FCB shows how it rolls with toilet paper public service ad, and Williams-Sonoma pays for 'Made in USA' blunder: Tuesday Wake-up Call
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Ad agencies are getting the hang of working remotely. FCB, an Interpublic Group of Cos. agency, created a campaign for Cottonelle, one of the most visible accounts in the country right now. For the “Share A Square” campaign, FCB came up with a marketing plan to promote neighborly toilet paper etiquette at a time when America is hoarding two-ply, one-ply—any ply.
The agency managed to create a catchy public service message to counter the urge to hoard, even while its teams were sheltering in place at their homes across North America, abiding by the coronavirus quarantine. “We assure you there will be enough to go around,” Cottonelle’s soothing new ad says.
FCB kept the execution simple, with a digital video that flashes words of calm across the screen as it slowly morphs into a symbol that represents TP.
Kimberly-Clark’s Cottonelle is working with United Way to donate $1 million and a million rolls of toilet paper. FCB’s contribution to the campaign shows how advertising agencies are able to still get their work done even as staff are kept out of the office. It’s an exercise in creative problem-solving and toilet paper selflessness.
“People are working many hours in a day to get these things done,” says Kerry Hill, who has run FCB Chicago’s production for the past 10 years and was recently promoted to North America director of integrated production. Hill spoke with Ad Age’s Lindsay Rittenhouse about how distance advertising works. “Everyone is remote. We’re all active users and experts on Zoom. The creatives have been really great about sharing screens with editors and designers. Clients have been very, very good with feedback, in terms of responsiveness. People are just so tethered to their computers right now.”
Williams-Sonoma has settled for $1 million with the Federal Trade Commission over false “Made in USA” claims. The retailer, which owns Pottery Barn and West Elm, billed a Pottery Barn mattress as “crafted in America from local and imported materials” that was actually made in China. The retailer corrected the error, but a new complaint arose from watchdog group Truth in Advertising around Williams-Sonoma’s Goldtouch Bakeware, Rejuvenation-branded products and some of its Pottery Barn upholstered furniture. Williams-Sonoma says it won't make unsubstantiated claims again.
Marketers have put the brakes on ad campaigns as coronavirus wreaks havoc across the U.S. In fact, almost half of advertisers had to halt a campaign already in progress once the virus appeared, according to a new poll from Advertiser Perceptions. Not only have advertisers hit “stop” on ads in midstream, a third of advertisers surveyed said they scrapped ad campaigns that had been in the pipeline before the outbreak. Ad Age staff reports on the advertising update and more related to coronavirus marketing in its daily blog dedicated to brands’ shifting strategies during the crisis.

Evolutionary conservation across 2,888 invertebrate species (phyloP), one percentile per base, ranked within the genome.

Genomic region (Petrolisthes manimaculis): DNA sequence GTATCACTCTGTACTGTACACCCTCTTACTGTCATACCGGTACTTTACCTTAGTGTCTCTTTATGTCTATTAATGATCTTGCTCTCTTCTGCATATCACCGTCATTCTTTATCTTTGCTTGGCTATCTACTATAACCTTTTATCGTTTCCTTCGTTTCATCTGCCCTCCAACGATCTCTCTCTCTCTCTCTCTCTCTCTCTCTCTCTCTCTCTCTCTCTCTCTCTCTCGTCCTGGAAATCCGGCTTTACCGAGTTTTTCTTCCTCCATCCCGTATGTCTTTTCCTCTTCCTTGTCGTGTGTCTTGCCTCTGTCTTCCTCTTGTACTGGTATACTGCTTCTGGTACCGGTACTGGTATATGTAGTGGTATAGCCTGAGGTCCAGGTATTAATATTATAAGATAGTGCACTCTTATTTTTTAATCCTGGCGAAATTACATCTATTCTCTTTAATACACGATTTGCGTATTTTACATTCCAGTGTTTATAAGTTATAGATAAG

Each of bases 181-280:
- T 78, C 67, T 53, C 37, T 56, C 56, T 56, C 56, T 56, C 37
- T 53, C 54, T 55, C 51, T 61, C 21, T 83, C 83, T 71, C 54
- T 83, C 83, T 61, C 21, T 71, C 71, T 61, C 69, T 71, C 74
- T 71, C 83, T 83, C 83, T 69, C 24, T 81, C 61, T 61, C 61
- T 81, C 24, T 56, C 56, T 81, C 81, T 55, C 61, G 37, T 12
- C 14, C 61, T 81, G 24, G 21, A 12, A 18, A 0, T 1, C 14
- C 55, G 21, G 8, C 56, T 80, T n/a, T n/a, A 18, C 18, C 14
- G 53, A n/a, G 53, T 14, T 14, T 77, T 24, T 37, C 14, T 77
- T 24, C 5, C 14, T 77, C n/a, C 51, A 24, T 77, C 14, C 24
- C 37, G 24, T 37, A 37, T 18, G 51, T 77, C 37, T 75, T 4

Chinese-based social video app TikTok has been validated by independent measurement company Kochava, which released a traffic analysis that looks at dozens of the top mobile ad platforms, and gave TikTok high marks. Advertisers are interested in any independent analysis that helps verify the app’s surging audience numbers. Kochava is one of the only companies with direct access to data on the app with 800-million plus users, and says all that traffic looks real, as far as it can tell. “We found that everything that we’ve been hearing about TikTok, all the rumors [about growth], it was true,” Kevin King, lead client analytics at Kochava, tells Ad Age’s Garett Sloane.
Social network Facebook has pledged $100 million to help publishers reeling from the coronavirus recession. Facebook has been trying to court publishers for months now, even before they were hammered by the new financial crisis. Last year, Facebook started paying top-tier publishers directly to participate in its news hub, which was created to host mostly credible, vetted headlines. Now, with major publishers starting to make severe cuts to staff and operations amid the coronavirus outbreak, Facebook has promised a lifeline. The money will come in the form of $25 million in grants to local news outlets, and “$75 million in a marketing drive aimed at news organizations internationally,” according to The New York Times.
Tokyo drift: The Olympics have a new date booked for the Tokyo Summer Games. The event is now set for July 23 to Aug. 8, 2021.
New series: “Living on the Edge” is a new Ad Age feature that explores the world of small agencies and how they are handling the biggest challenges of their time. This first installment comes from BowerComm in Hutchinson, Kansas, discussing how the agency helped solved a distance learning problem with WiFi parking lots.
Airbnb money back: The home-sharing company has extended its refund policy to include bookings through May 31 to account for the longer disruptions to travel caused by coronavirus. The company also promised $250 million to lodgers who are missing out on bookings.
That does it for today’s Wake-Up Call, thanks for reading and we hope you are all keeping safe and well.
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